The property is in disrepair and hasn't been open for business for four years. The owner has been notified and has until the end of the year to inform the forest service of what they will do with the property. It was not known if the structure is worth saving; Commissioner Hatch said it is his opinion that they would need a whole new structure.

Nyman said the forest service just wants a safe attractive place for people to use or they want it gone. She mentioned they have been carrying the permit without the property meeting the standards for too long. If this permit is terminated then someone else can go through the permitting process.

The property was used for snowmobile trips but now the cabins are falling down. Kirk Johansen wondered if someone could purchase the property and build on it which would give them the incentive to keep things up, but Nyman pointed out that the forest service land cannot be sold but the leases can be anywhere from 10-50 years in length.

If the problem is not taken care of then the structures will probably be removed, reported Nyman. Commissioner Hatch pointed out there are a lot of opportunities with the lodge; like snowmobiling, cross country skiing and activities of that sort. There are also summer homes in the area of the lodge and a camp ground. The owner can sell the buildings or just do nothing and the forest service would remove them and send the owner a bill for doing so. The owners can also remove the buildings themselves if that is the route they choose.

Nyman was not sure where the process would end but will keep the council informed on what happens next with the buildings.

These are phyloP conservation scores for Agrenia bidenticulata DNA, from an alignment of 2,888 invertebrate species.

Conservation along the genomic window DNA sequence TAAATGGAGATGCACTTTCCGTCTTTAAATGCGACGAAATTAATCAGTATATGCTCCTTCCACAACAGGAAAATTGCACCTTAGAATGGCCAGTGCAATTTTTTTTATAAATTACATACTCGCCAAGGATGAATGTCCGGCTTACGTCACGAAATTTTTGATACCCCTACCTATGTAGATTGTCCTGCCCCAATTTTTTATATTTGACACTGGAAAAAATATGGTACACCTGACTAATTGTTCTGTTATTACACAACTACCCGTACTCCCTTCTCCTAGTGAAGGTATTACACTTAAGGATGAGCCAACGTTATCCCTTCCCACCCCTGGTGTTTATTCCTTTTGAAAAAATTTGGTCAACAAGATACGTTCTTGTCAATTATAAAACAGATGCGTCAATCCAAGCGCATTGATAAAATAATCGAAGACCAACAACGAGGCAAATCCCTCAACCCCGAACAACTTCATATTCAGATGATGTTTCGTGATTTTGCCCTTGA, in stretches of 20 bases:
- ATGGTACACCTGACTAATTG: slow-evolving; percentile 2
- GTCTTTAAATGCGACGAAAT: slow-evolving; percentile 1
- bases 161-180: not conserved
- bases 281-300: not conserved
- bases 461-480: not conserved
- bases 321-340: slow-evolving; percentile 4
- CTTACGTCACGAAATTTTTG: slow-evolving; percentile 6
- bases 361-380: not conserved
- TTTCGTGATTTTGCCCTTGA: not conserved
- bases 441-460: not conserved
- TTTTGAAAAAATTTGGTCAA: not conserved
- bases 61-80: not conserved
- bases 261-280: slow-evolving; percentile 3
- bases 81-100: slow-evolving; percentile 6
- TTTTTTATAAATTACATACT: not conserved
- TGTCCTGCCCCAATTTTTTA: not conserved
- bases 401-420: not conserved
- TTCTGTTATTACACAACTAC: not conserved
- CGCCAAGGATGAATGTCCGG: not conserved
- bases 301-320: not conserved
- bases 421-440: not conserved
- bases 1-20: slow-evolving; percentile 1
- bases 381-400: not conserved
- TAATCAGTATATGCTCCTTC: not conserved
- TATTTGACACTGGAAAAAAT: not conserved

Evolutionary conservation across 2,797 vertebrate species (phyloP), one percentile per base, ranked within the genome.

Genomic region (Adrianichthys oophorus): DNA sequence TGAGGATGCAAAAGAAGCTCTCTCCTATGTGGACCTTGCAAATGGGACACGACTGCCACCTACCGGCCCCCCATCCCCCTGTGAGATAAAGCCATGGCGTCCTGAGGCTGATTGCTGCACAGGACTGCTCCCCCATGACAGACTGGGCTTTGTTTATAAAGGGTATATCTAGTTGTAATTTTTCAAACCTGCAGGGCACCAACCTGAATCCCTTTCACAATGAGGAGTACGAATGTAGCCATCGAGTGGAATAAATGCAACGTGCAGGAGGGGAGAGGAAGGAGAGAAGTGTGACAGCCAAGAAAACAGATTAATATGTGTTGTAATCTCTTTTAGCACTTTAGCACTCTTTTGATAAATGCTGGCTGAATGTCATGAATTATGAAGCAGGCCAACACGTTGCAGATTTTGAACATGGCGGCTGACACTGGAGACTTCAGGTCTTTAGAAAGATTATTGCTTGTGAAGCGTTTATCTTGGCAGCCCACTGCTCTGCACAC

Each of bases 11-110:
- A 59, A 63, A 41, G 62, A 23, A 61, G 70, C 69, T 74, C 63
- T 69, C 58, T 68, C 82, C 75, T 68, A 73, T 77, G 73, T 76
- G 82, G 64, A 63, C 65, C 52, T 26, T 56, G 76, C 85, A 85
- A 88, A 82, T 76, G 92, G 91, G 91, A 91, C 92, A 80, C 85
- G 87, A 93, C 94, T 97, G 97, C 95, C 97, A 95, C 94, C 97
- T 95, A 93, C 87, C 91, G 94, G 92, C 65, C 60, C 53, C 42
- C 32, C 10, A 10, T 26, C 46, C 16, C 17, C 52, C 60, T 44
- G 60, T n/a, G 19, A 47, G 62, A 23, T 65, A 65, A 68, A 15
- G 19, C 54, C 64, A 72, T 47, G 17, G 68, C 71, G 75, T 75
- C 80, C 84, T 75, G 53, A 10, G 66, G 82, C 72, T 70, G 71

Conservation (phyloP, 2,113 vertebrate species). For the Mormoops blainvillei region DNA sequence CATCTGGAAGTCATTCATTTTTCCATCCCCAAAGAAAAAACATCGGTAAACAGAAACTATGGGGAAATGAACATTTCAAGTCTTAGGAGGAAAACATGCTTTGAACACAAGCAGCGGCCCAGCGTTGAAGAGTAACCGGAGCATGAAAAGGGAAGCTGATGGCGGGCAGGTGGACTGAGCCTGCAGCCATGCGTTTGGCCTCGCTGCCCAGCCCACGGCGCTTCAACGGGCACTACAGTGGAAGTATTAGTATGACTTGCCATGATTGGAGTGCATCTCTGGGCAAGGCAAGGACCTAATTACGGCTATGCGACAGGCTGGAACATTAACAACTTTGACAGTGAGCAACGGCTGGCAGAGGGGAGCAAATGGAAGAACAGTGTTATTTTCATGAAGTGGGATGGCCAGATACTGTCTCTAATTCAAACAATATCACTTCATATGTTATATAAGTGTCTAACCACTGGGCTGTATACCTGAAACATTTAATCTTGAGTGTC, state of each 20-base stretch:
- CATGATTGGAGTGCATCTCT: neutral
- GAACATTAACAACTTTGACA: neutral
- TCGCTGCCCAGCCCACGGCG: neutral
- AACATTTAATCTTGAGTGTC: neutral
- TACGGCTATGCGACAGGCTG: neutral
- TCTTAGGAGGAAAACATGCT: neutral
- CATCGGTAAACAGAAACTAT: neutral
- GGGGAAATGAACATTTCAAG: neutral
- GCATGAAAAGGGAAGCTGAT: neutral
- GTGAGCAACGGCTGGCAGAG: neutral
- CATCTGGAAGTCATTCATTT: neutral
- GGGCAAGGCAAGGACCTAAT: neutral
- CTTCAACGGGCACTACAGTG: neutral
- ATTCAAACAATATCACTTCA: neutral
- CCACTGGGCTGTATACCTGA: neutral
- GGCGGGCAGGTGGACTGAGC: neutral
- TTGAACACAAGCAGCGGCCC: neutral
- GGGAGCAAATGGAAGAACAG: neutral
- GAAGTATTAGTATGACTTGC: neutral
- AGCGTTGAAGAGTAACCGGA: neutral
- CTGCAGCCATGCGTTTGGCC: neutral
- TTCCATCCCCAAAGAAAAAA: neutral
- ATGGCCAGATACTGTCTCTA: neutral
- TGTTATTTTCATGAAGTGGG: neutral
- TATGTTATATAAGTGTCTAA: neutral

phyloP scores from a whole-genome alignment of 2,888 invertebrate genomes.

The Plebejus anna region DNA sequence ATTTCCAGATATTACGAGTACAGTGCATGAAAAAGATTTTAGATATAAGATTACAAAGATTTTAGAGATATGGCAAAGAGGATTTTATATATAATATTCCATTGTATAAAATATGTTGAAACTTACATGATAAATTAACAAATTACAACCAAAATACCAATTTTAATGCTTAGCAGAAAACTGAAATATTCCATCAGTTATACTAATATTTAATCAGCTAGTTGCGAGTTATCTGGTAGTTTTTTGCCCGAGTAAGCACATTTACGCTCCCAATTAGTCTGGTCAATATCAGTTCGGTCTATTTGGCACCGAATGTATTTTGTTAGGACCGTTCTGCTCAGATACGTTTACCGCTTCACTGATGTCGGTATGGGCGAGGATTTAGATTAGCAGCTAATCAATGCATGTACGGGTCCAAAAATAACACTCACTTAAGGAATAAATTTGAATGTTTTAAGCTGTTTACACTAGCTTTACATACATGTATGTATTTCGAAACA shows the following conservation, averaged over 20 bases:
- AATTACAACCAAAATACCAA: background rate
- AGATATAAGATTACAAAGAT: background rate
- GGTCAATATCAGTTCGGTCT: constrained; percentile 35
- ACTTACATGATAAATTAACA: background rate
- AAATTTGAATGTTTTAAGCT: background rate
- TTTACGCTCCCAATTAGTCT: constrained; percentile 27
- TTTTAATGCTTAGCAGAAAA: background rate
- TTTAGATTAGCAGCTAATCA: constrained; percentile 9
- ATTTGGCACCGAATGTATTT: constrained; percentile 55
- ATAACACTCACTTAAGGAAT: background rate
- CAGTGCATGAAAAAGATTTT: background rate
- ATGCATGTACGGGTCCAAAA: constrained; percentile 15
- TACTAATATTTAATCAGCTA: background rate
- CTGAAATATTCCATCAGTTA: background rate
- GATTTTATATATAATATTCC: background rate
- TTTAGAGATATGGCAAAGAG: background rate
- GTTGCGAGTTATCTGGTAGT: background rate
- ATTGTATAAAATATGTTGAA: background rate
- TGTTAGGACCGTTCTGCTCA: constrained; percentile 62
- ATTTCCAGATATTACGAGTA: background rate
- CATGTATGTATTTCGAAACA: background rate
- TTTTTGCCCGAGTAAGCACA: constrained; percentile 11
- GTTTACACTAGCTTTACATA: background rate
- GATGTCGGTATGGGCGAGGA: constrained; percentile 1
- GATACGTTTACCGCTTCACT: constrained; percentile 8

Nyman mentioned the forest travel plan next, she said it is 12 years old and says what is open and what isn't and which routes are trails or roads. The Duck Fork to Skyline road or trail known as the Georges Fork trail has been listed on the travel map for years as a trail, but people have been driving it with vehicles. This summer the forest service decided to narrow it back to a trail which is what the map said it was. Numerous complaints have arisen over this decision and the decision has been made to do NEPA on Georges Fork Trail. One possibility might be to close the trail closer to Duck Fork to make the closure more effective topographically. Public input will be taken on the issue from both the Emery and the Sanpete sides.

Roads are among the issues the forest service is working with at this time.

This same problem exists with Little's Fork, people have been driving it with full size vehicles. A gate and boulders have been installed to turn it back into a trail and there has been an uprising over that as well. The decision has been made to do NEPA on Little's Fork as well. The public input processes on these roads and trails will begin this winter. The local OHV club also works to maintain trails in these areas. Part of the problem with the closure of Little's Fork was a couple of miles of road which was legally open was also closed.